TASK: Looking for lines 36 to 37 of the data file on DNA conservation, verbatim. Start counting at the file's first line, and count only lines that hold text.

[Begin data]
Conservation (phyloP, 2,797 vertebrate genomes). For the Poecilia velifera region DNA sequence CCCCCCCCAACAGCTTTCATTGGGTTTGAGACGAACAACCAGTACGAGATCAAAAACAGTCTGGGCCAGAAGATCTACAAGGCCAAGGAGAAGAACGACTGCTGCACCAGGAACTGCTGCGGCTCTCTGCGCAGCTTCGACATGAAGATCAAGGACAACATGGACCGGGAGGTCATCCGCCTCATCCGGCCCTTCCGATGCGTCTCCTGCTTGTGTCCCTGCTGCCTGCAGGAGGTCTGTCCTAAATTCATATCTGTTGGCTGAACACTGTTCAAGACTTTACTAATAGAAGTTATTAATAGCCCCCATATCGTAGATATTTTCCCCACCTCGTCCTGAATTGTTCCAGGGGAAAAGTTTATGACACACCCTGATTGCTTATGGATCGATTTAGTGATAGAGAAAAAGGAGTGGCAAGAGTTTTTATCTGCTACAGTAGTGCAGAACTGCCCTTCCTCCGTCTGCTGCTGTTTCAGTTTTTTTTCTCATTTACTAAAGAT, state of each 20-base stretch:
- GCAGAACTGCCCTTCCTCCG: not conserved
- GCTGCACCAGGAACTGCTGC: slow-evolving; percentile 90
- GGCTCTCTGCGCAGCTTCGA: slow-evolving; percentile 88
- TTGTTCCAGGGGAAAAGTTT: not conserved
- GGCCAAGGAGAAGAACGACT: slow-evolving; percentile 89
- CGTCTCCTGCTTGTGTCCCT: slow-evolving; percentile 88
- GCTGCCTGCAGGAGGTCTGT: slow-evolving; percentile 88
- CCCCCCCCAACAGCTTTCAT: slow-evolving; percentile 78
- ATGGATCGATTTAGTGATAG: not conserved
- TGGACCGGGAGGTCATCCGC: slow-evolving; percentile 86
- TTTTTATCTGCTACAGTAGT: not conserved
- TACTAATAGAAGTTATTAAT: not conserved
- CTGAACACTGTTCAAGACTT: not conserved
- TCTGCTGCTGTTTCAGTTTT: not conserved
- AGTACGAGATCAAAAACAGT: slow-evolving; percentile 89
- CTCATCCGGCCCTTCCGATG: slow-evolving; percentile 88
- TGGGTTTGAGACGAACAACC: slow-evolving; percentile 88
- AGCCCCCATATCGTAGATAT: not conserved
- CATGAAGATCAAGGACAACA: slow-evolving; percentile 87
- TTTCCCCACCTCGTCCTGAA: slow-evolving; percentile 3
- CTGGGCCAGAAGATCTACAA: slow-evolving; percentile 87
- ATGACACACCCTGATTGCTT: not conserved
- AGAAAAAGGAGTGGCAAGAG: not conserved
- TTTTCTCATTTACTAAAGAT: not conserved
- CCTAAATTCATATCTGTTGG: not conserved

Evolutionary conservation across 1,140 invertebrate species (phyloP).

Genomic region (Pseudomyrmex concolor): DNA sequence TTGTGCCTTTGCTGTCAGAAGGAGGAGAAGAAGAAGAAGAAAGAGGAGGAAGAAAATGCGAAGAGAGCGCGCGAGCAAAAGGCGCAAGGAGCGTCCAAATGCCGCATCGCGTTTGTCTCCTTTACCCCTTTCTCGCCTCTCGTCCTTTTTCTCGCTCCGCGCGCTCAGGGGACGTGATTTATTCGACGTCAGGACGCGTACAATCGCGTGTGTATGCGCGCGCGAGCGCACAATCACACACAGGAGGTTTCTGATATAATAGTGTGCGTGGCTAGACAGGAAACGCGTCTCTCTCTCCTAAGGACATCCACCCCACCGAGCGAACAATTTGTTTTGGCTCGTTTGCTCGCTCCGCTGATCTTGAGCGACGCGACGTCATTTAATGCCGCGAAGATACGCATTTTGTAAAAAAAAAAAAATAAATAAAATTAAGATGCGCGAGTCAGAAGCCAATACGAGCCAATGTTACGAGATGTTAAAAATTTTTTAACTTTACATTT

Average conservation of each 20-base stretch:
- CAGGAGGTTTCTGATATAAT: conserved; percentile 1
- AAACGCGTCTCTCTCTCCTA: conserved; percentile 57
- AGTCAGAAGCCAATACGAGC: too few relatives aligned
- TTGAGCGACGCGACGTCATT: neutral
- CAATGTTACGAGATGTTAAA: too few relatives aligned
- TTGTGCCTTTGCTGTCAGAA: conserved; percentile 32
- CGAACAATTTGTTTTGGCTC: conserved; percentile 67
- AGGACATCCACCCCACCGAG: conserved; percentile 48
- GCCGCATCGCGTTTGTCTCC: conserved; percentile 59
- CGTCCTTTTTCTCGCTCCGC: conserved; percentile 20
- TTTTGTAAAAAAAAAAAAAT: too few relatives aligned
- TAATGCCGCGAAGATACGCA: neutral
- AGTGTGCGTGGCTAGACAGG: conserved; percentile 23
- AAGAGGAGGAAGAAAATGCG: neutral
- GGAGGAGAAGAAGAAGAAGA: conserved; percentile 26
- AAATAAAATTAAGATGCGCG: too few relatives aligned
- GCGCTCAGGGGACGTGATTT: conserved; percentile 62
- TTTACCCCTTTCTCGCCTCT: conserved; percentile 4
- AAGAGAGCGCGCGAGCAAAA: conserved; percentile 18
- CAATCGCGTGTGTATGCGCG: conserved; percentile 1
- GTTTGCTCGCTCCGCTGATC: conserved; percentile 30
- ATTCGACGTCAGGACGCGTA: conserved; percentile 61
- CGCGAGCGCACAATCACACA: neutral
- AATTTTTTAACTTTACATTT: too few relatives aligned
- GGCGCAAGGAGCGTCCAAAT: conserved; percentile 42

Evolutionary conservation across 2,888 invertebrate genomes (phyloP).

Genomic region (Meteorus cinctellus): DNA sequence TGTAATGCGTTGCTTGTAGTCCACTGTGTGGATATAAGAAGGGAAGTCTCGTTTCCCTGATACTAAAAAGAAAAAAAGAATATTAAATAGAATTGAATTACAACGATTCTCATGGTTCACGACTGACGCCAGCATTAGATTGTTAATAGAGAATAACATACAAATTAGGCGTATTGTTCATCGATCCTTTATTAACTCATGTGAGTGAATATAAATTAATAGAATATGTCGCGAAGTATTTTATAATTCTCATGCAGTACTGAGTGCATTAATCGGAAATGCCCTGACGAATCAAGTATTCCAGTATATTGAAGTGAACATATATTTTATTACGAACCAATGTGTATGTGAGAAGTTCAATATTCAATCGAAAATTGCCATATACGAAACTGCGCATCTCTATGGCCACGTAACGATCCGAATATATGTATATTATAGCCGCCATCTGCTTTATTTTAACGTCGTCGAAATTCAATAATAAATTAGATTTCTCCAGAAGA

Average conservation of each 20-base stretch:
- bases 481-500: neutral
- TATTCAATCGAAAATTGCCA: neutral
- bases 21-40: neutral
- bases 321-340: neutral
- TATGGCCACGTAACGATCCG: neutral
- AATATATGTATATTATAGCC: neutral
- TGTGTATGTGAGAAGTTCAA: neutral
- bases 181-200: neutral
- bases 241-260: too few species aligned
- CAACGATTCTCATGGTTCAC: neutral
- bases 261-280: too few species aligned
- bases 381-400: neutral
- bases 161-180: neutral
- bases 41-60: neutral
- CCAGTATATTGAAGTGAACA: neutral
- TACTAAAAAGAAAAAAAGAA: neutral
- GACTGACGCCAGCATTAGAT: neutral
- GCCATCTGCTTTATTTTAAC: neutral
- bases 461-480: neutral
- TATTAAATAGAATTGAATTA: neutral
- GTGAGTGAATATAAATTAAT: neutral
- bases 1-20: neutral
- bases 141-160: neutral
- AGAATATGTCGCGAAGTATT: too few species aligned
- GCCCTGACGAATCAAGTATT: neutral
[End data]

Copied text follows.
- CGAACAATTTGTTTTGGCTC: conserved; percentile 67
- AGGACATCCACCCCACCGAG: conserved; percentile 48